Currently a user can snap install foo, getting the snap from the store, and then snap try foo/ and have the snap be in “trymode”:
~/src/httpie-snap/stage$ sudo snap install http
http 0.9.6-0 from 'chipaca' installed
~/src/httpie-snap/stage$ sudo snap try
http 0.9.6-0 mounted from /home/john/src/httpie-snap/stage
it does not end well:
~/src/httpie-snap/stage$ snap list http --all
Name Version Rev Developer Notes
http 0.9.6-0 19 chipaca disabled,try
http 0.9.6-0 x1 try
note how trymode applies to the whole snap. This is because in the state the flag is stored at the snap level, and not in the sequence. Fortunately snapd doesn’t use the flag other than for informative purposes (a snap revert http drops the flag), but I’m pretty sure this whole area is an untested corner case.
It gets worse: we’re going to need to store the original directory used for snap try, to detect at runtime whether the directory (still exists and) is encrypted; if we don’t store this in the state we’d need to go look at the mount unit, which feels like the wrong approach. If we store it in the sequence we now need to either use a new Info-like struct as the Sequence, or add SnapPath to SnapInfo, neither of which is really palatable as things stand.
So, I propose we block mixing try and non-try snap installs. If a snap is installed and you snap try it, you get told to remove it first (and viceversa). This way the current TryMode flag in state is correct, and we can store SnapPath next to it and it still makes sense. A use case for mixing try and non-try is to try out migrations, which if we want to support we could add an explicit flag to try so it copies data before removing the old non-try snap.
I think we should store the original directory (because it feels useful) but we also must store the flag that indicates if it was encrypted at the time try was issued. The problem is that snapd may be asked to re-generate the apparmor profile at any time, including when the encrypted home directory is not yet mounted, and the fact encryption may be required is an input to the apparmor backend. (CC @jdstrand)
I agree that we need to store it in the sequence (or a similar sequence-like object to avoid patch issues).
When a snap is installed via snap try, if the directory goes away the snap should uninstall. This includes the mountpoint going away because it was encrypted and the user logged out (or rebooted and hasn’t yet logged in).
Whether the directory is encrypted or not is something that can change behind snapd’s back, ie the user can switch to have an encrypted home by taking the system offline and fiddling with it (and conversely they can switch it to non-encrypted). Whether the directory is encrypted, then, needs detecting at runtime when we need the information.
Unless what you’re saying is that the behaviour of removing the snap when the directory goes away is different whether the directory was encrypted or not?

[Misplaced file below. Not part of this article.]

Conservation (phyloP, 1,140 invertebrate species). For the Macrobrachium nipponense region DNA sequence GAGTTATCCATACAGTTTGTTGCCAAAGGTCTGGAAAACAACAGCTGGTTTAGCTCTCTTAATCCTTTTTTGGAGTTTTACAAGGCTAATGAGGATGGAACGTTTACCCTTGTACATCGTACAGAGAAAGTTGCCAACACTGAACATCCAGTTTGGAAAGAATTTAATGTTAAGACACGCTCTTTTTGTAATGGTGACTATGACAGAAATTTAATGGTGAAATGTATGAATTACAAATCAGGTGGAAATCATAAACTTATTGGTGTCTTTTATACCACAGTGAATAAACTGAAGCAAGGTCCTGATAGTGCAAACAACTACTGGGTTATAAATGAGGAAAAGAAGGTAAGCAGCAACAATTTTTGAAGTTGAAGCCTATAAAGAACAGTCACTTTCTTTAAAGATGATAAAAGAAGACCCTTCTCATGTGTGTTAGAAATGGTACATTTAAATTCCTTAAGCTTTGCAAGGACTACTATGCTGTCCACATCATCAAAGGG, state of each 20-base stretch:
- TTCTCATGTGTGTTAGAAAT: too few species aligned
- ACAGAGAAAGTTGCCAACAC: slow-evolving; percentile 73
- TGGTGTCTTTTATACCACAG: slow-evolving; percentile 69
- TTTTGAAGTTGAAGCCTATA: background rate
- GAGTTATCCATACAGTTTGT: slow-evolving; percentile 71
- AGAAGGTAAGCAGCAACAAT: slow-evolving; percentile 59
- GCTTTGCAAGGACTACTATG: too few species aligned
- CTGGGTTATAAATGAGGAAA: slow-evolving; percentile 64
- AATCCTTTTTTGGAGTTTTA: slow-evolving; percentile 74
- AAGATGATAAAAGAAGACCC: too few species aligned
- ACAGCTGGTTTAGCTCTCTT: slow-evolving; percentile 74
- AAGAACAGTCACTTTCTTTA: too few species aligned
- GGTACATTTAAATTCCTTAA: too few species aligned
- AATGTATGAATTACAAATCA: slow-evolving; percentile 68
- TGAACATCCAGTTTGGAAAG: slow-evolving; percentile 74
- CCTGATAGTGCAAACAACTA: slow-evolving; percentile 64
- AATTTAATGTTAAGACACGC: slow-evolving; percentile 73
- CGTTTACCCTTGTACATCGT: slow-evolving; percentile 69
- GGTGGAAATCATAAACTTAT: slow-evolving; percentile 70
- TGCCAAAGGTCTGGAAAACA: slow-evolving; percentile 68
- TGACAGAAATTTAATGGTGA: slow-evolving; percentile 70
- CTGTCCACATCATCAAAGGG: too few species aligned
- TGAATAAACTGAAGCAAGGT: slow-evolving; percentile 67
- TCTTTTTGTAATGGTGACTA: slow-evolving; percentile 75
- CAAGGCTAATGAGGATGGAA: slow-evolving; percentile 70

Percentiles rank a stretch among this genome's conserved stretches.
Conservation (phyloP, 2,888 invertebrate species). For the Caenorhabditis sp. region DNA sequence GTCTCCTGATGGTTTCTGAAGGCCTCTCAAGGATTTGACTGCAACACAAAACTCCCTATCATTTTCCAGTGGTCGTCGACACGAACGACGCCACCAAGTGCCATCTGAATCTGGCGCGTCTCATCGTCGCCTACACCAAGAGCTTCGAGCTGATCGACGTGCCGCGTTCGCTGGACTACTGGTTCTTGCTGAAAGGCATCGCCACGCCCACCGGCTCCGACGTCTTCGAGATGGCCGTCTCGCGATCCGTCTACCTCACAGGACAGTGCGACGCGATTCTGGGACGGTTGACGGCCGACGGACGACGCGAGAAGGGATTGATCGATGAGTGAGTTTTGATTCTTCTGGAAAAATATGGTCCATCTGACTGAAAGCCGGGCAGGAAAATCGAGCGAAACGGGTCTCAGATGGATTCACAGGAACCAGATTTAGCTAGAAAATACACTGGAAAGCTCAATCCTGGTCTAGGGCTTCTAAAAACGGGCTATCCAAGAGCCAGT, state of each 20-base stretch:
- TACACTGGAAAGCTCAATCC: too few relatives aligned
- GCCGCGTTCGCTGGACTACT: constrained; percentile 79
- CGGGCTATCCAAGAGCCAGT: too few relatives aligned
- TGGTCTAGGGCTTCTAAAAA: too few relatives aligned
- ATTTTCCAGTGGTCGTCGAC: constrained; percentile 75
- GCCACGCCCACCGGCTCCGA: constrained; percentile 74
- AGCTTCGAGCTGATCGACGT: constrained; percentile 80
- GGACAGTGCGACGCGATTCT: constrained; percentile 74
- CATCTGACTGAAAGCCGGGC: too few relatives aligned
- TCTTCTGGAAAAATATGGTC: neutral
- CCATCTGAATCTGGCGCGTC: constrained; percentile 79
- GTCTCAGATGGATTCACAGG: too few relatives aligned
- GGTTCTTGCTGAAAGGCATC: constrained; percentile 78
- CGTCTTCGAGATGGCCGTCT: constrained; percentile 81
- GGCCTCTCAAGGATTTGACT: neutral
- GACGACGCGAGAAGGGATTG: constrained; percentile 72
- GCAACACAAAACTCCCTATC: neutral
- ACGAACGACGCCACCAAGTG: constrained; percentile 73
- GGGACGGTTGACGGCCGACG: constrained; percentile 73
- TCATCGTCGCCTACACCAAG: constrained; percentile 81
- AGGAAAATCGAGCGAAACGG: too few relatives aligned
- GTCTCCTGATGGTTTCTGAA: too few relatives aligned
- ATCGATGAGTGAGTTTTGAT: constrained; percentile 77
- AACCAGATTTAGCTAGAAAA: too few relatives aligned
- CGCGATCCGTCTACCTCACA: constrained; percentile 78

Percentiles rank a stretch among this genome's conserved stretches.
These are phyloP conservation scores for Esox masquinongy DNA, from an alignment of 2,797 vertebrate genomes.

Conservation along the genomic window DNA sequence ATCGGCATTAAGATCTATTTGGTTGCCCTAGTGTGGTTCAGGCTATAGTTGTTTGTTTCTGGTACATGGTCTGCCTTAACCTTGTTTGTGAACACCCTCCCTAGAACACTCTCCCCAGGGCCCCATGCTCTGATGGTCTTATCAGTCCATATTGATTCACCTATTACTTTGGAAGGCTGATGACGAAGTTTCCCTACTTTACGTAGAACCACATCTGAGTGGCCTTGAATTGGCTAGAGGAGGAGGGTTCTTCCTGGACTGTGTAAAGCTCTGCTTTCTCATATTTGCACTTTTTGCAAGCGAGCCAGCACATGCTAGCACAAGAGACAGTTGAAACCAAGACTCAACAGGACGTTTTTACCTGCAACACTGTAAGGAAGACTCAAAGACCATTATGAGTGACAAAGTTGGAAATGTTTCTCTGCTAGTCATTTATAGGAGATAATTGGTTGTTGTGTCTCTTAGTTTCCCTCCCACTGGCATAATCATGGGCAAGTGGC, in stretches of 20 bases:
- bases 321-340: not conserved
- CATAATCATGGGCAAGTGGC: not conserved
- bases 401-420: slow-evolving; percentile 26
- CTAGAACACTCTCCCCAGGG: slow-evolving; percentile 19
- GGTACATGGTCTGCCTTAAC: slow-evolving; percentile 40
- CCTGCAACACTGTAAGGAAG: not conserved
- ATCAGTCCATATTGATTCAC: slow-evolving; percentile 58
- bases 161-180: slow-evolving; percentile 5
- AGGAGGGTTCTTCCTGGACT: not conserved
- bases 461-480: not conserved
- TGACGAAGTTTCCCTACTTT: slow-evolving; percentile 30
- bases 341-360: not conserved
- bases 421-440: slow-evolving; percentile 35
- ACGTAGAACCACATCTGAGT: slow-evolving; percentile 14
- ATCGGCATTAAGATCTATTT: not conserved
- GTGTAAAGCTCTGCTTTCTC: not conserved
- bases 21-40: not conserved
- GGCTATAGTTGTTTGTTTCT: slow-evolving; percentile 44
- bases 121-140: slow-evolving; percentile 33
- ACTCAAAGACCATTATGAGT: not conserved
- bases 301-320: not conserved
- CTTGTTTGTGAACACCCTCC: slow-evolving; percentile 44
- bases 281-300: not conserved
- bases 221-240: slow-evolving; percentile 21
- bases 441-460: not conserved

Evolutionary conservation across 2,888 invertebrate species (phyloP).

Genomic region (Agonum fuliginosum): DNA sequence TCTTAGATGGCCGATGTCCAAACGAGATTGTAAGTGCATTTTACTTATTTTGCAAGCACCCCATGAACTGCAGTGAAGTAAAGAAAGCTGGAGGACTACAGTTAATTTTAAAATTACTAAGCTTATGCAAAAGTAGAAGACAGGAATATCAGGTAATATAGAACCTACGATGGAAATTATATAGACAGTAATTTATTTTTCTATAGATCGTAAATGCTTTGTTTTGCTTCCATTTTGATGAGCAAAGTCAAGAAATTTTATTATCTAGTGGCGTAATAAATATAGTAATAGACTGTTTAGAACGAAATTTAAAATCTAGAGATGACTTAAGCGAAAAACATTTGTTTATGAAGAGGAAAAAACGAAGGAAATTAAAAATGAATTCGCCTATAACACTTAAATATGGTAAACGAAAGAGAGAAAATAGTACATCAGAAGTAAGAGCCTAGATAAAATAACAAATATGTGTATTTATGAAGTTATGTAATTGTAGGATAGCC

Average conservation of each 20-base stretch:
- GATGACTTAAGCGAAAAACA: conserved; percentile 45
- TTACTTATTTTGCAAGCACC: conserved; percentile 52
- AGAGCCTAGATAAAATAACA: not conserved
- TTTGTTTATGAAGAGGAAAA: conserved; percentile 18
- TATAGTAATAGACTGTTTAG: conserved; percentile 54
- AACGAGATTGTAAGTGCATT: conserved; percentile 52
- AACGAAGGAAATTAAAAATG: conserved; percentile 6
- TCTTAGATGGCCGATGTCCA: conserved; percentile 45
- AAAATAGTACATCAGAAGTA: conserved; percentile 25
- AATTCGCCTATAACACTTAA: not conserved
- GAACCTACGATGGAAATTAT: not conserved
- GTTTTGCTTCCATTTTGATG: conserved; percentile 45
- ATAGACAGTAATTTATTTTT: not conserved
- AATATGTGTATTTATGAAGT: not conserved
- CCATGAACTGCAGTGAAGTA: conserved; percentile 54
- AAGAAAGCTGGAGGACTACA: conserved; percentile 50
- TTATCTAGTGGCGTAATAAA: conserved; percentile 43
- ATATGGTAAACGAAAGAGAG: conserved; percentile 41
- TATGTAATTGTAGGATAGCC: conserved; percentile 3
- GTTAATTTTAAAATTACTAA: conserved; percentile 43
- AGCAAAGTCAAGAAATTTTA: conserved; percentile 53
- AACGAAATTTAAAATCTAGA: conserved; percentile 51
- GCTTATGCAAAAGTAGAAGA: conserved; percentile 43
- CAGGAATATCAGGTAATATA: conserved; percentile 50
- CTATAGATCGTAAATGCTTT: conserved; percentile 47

Encrypted home is an option you can enable during installation of Ubuntu for a few years (and I bet other distributions are no different). While I have no statistics I’m sure it’s not uncommon to have this on a laptop.
Just wanted to put my two cents in regarding disallowing this.
I have two snaps that I use every single day. rocketchat-desktop and openwmail. But of which I often have to do some tweaking to the snap and do a try make sure everything works and then revert it back to the last revision and publish to the store.
What you’re proposing seems like it would make it so I would have to remove my snap before I could try the new build? Am I understanding correctly?
By try the new build I mean I would do something like this:
Make changes to snapcraft.yaml
sudo snap try prime/
Verify everything good
sudo snap revert snap-name (possibly sudo snap revert snap-name --revision x if I had done a try multiple times).
Publish updated snap
This is great because I have files stored in the home folder. It creates an x1 x2 etc folder and if anything breaks here… no biggie I can revert. But its using real data. So i’m able to try things like migrations and etc. Just as it would be when I publish the snap.
Downside of course is if you do snap try too many times in a row… snapd helpfully gets rid of the old stable revision… and can lead to me having to cp ~/snap/snap-name/current and then restoring after removing and installing the snap again.
To me being able to try a snap I already have installed is part of my flow. If I had to actually remove my snap first… it would lead to me and i’m assuming other developers facing more irritation with the dev -> iterate -> repeat cycle.
I might be doing things completely against how designed/intended… If there is a better way. I’d definitely be open to checking it out. I just want to avoid having to remove the snap and loose the data I use every day.
Like the rocketchat-desktop snap. I’m using it all day every day, i’ve got a lot of data in there. So any time i’ve got to do an uninstall/install switcharoo just for dev… this is a huge headache.